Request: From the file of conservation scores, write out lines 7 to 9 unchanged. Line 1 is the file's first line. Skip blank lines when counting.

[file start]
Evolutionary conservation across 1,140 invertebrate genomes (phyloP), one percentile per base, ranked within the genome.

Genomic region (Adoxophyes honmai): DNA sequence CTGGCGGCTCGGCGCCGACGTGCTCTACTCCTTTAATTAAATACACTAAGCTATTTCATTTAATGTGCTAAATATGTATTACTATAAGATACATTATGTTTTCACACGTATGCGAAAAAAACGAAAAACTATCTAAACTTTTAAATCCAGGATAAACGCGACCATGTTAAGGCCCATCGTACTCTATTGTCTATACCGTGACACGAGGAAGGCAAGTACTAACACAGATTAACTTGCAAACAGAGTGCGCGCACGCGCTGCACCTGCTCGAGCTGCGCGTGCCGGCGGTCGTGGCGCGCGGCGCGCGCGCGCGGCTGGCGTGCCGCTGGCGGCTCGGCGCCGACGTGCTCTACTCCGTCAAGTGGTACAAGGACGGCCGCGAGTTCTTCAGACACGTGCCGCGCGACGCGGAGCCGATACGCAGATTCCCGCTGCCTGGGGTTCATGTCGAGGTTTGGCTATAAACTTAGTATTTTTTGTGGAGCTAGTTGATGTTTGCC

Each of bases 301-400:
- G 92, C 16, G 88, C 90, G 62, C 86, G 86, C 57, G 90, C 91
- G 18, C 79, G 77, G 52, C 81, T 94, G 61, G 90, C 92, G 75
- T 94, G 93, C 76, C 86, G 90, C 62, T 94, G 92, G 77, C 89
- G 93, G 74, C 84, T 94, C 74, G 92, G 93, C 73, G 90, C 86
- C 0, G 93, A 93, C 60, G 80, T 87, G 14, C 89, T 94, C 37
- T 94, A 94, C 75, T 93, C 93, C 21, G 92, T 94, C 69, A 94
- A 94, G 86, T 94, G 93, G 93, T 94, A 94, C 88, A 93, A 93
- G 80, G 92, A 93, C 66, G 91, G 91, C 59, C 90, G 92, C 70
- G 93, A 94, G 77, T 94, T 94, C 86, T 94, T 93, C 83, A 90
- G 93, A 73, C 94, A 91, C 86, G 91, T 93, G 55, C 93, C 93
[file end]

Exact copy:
- G 93, G 74, C 84, T 94, C 74, G 92, G 93, C 73, G 90, C 86
- C 0, G 93, A 93, C 60, G 80, T 87, G 14, C 89, T 94, C 37
- T 94, A 94, C 75, T 93, C 93, C 21, G 92, T 94, C 69, A 94